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Invited Commentary
December 30, 2019

Pyrethroid Insecticides—Time for a Closer Look

Author Affiliations
  • 1Department of Epidemiology, Mailman School of Public Health, Columbia University, New York, New York
  • 2Department of Health Policy and Management, Mailman School of Public Health, Columbia University, New York, New York
JAMA Intern Med. 2020;180(3):374-375. doi:10.1001/jamainternmed.2019.6093

Pyrethroid pesticides are a large family of synthetic analogues of naturally occurring pyrethrins widely used for insect control in agricultural and numerous consumer products. Collectively, they are the second most–used insecticides in the world, totaling thousands of kilograms and billions of dollars in US sales.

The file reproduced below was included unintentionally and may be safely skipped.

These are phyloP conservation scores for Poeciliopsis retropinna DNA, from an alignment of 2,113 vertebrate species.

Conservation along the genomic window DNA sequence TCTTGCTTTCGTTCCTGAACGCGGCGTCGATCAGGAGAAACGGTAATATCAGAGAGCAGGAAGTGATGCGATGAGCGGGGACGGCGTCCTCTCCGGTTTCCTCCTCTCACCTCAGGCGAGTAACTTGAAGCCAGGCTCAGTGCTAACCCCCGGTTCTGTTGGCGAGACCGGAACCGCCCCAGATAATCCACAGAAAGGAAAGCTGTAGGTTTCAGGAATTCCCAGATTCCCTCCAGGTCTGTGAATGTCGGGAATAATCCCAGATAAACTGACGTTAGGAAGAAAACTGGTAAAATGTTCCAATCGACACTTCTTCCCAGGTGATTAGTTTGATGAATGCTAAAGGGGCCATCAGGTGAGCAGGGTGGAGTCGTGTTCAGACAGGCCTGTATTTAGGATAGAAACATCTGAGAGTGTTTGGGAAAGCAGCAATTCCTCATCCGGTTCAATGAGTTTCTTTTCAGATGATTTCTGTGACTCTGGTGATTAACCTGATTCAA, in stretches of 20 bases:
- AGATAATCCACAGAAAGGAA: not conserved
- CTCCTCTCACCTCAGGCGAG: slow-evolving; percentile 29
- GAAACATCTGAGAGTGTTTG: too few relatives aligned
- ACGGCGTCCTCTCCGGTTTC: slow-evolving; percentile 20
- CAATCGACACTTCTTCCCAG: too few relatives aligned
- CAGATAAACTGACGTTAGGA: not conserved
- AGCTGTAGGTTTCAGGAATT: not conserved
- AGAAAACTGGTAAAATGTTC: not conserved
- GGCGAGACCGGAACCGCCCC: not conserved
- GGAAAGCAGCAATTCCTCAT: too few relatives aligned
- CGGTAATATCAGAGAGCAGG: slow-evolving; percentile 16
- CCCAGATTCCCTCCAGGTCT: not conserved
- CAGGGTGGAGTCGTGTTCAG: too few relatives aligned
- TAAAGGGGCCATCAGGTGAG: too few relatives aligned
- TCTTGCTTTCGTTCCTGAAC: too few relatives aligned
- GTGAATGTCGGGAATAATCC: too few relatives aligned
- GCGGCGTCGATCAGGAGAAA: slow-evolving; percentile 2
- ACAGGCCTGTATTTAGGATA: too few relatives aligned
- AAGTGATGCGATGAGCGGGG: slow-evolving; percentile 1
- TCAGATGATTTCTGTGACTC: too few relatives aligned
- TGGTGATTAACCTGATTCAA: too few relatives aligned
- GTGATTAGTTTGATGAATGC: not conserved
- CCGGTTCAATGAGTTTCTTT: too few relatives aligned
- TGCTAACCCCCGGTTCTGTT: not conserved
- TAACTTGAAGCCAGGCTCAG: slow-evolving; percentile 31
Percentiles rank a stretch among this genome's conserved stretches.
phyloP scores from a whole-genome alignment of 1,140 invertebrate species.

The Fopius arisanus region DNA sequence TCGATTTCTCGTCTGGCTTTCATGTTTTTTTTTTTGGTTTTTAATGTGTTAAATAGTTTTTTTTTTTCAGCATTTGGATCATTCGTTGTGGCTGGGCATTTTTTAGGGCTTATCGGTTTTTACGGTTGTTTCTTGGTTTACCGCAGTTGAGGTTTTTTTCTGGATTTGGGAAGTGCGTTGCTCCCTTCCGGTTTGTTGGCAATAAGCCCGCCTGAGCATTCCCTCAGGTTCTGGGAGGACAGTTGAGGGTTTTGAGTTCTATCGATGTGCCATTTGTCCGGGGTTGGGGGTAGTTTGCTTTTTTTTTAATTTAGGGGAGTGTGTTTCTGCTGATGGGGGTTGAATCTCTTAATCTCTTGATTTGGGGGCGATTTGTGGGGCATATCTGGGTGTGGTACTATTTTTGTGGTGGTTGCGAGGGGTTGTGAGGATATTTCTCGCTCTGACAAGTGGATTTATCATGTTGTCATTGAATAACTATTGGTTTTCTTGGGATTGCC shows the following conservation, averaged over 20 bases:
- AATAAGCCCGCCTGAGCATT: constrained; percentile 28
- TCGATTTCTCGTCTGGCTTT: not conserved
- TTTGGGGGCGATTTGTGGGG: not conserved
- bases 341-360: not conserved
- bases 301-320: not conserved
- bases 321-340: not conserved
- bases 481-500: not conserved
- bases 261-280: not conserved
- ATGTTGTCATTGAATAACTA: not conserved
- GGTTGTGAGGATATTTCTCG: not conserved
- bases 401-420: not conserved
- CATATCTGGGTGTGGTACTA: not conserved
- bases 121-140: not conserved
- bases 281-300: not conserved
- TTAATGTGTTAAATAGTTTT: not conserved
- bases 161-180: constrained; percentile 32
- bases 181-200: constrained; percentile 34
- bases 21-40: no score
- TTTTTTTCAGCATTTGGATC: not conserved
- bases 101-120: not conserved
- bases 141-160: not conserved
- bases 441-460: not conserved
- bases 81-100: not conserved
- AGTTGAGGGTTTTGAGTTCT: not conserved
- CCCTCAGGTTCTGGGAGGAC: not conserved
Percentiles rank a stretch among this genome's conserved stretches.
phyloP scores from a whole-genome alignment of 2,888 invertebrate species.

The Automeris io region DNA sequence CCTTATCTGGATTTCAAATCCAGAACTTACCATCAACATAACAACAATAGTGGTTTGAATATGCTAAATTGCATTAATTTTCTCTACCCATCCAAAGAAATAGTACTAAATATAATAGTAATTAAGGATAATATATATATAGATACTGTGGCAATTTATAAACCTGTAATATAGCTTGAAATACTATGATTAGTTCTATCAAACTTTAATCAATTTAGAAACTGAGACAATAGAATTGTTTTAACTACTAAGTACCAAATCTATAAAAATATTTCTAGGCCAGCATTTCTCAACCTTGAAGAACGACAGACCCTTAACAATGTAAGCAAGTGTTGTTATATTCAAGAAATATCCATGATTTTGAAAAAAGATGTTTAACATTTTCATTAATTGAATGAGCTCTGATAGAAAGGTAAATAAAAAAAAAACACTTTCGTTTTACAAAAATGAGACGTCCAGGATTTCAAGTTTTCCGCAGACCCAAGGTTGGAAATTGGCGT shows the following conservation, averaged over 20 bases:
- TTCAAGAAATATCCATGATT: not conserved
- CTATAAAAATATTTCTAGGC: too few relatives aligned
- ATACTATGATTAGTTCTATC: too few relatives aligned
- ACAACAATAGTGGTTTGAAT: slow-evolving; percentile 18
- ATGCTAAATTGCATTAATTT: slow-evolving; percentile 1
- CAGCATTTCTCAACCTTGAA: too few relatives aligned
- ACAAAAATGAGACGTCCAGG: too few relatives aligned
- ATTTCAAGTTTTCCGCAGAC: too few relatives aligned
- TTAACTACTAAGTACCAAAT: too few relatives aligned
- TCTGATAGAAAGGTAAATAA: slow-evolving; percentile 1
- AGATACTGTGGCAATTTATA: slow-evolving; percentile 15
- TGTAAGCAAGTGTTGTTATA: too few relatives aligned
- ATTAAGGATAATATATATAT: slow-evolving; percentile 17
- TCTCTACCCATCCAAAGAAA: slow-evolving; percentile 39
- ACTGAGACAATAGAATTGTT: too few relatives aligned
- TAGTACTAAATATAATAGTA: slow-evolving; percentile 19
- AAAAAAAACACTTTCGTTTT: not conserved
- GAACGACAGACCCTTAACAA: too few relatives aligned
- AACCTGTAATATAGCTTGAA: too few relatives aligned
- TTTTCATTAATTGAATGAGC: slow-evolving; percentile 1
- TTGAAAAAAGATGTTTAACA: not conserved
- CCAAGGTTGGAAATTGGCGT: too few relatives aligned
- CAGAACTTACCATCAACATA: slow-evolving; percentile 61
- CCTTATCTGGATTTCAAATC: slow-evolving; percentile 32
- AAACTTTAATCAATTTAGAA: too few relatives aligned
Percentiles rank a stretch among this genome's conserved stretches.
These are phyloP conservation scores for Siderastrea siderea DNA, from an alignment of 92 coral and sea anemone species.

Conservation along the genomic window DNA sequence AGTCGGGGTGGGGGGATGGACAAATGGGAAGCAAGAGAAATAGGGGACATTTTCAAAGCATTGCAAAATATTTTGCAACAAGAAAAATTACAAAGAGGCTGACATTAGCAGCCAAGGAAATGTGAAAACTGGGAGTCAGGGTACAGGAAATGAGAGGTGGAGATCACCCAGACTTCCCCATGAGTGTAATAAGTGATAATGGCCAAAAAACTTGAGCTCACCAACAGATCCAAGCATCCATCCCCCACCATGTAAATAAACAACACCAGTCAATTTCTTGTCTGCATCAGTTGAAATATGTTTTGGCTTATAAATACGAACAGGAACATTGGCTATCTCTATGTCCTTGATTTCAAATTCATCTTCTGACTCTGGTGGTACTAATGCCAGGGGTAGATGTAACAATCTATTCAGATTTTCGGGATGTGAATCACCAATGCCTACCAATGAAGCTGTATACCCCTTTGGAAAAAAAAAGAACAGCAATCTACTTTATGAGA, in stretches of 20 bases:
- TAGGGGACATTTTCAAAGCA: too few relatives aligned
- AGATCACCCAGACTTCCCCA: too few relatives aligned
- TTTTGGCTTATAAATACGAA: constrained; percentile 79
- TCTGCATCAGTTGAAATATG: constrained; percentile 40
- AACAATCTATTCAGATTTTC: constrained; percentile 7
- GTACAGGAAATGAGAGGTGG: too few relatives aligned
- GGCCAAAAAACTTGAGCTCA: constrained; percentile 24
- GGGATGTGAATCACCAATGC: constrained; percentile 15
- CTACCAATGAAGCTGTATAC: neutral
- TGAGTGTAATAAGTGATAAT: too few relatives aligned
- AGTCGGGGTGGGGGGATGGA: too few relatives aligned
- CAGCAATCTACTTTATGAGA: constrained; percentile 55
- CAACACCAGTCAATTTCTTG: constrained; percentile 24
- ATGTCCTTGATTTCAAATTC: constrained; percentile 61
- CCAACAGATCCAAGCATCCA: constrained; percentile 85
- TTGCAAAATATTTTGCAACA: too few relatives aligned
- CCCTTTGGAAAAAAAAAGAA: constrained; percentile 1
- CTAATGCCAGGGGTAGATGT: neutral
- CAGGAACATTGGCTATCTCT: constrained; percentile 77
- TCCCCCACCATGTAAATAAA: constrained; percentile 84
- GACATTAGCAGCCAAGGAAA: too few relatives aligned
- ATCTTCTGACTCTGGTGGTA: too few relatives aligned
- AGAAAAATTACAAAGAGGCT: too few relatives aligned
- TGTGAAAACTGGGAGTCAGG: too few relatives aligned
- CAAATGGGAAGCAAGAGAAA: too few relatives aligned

In this issue of JAMA Internal Medicine, a group of researchers from the University of Iowa College of Public Health compared total and cardiovascular deaths among participants in 2 biennial cycles of the highly regarded National Health and Nutrition Examination Survey (NHANES), which includes a nationally representative sample of US adults. The researchers followed the participants for up to 16.8 years after urinary measurement of 3-phenoxybenzoic acid (3-PBA), a metabolite of pyrethroid exposure.1 They reported significant hazard ratios of 1.56 for death from any cause and 3.00 for death from cardiovascular disease for individuals in the highest compared with the lowest biomarker exposure tertile.

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